If he had injured himself in his own apartment could he sue Con Edison Do they

If he had injured himself in his own apartment could

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No, he’s a customer.If he had injured himself in his own apartment, could he sue Con Edison? Do they have a duty to him? Yes, why? If he falls in his own apartment, there’s a contract between him and electric company, but if he falls in the stairwell contract is between Con Edison and landlord.Frayed wire hypo… narrow undertaking… everyone in New York can sue under citywide power outage, but only narrow people would be able to sue in frayed wire case.What if it’s an elevator in skyscraper? Again, not whole city of New York, but it’s still a limited class of people. See Palka v. ServiceMaster Management. In Pulka v. Edelman, if we allow tort claims it will be disastrous. TORTS 1 February 2005(hospital) Special relationship staff dr. special relationship patient special relationship foreseeable victims. Court claims to leave open mere foreseeability as a way to claim a dutyMere foreseeability could be enough, but we also have an underlying/predicate special relationship.Court discusses patients with infections disease.Plaintiffs are arguing that they are third-party beneficiaries.
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Court unmistakably admits that they MAKE UP the dutyWhat policy arguments OPPOSED to this duty of care?Difficulty of implementing the duty…how must one warn someone he has never met?Suppose doctor warns tarisoff, and she’s armed to the teeth, and blows him away, can podor’s estate sue dr.?Did dr. moore have a duty to contact the 5-0?What if attorney has same situation? Tort liability?What is real problem in parent/child cases?Foreseeability?Best illustrations of this rule, backseat drivingTORTS 2 February 2005Randi W.Restatement § 311Courts holding in randi w. requires finding any special relationship between def. and victim. Is there such special relationship?Another question to think about.In Tarasoff, the court makes a big deal about identifiability, and there was a foreseen action.Foreseeable third parties…this is a large group, every student that may come in contact with Gadams.PARTS OF THE TORT(a)foreseeability and causality…definite causality, foreseeability also strong(b) moral blame – is this relevant? What if he hadn’t been a child molester, but had a history of mental illness? Would we say (after something bad happens) they’re morally blameworthy for withholding that information? What if he has a personality flaw, would withholding that be morally blameworthy? (c)Insurability is there the availability of insurance? Presumably this is covered in liability insurance.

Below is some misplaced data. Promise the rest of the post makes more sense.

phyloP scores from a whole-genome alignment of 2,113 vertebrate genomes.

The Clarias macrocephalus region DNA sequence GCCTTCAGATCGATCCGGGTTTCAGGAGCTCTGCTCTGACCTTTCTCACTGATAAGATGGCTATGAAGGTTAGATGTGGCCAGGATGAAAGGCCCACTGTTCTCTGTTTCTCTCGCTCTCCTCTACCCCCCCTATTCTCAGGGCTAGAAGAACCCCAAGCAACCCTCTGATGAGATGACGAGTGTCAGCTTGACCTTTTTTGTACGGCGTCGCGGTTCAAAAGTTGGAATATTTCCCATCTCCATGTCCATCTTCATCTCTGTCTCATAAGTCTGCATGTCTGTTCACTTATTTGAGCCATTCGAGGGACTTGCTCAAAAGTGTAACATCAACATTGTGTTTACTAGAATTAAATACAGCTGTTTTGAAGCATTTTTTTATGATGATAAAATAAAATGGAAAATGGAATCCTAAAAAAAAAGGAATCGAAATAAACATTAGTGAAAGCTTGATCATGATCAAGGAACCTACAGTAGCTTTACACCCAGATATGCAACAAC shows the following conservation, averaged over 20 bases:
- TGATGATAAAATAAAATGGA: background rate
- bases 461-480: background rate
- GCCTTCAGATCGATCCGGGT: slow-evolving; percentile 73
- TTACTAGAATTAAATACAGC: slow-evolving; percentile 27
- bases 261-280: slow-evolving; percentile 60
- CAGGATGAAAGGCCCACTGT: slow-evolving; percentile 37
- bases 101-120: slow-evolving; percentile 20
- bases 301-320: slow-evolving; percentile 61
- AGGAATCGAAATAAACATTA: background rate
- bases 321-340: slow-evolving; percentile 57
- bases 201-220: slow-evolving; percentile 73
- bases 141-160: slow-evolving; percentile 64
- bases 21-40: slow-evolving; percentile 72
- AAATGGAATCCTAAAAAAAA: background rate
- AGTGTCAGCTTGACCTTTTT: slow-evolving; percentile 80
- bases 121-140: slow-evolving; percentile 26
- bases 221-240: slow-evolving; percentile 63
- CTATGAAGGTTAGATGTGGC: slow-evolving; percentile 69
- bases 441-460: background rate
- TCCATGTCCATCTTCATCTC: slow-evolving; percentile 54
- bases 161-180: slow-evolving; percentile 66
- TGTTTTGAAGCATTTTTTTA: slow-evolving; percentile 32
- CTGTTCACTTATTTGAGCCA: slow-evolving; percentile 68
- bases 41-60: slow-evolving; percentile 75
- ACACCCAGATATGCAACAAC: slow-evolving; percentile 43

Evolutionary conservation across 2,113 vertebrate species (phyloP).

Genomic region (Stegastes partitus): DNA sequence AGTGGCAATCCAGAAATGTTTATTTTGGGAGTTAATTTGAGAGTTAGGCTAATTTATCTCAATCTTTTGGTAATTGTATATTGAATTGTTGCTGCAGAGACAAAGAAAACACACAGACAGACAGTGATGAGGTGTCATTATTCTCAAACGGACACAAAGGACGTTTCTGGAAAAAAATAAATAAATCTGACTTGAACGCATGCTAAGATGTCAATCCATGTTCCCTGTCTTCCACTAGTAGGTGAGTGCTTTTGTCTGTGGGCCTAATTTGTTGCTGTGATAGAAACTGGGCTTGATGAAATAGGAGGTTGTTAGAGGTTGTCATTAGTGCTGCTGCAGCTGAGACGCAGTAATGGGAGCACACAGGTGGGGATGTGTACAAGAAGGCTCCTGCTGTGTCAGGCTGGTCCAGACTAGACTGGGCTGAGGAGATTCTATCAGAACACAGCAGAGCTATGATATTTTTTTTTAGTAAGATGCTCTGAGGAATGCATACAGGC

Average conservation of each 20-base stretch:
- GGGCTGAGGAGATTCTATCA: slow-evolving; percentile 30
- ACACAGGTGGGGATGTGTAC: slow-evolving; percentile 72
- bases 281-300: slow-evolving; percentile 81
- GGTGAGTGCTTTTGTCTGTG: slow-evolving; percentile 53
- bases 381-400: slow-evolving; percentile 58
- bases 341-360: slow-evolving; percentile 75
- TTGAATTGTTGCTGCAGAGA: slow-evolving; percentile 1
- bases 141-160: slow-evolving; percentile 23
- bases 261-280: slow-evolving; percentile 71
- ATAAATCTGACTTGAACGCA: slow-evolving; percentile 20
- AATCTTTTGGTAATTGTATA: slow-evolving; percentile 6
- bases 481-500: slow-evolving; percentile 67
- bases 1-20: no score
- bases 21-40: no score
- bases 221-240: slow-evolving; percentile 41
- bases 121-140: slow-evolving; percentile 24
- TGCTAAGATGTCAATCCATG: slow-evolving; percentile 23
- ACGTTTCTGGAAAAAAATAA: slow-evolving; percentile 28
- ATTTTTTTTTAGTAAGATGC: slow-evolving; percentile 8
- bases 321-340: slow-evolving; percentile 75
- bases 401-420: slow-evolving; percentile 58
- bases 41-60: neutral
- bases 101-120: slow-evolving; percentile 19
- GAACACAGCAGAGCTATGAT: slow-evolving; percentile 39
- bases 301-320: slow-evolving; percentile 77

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(d) Public policy considerations. Public policy is to prevent child abuse and molestation. What are districts’ defenses?They could be liable for defamation suits. If there are other things, short of child molestation, that could make homeboy a bad employee, this could open the door to those sorts of concerns. Look at history of cases….the length of these cases is what matters….if the guy was on district #2 and there’s a big doubt, then there’s no liability.What if the next job he was getting was a desk job not coming into contact with students?
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  • Spring '08
  • Hogshead
  • Tort Law, duty, Special Relationship

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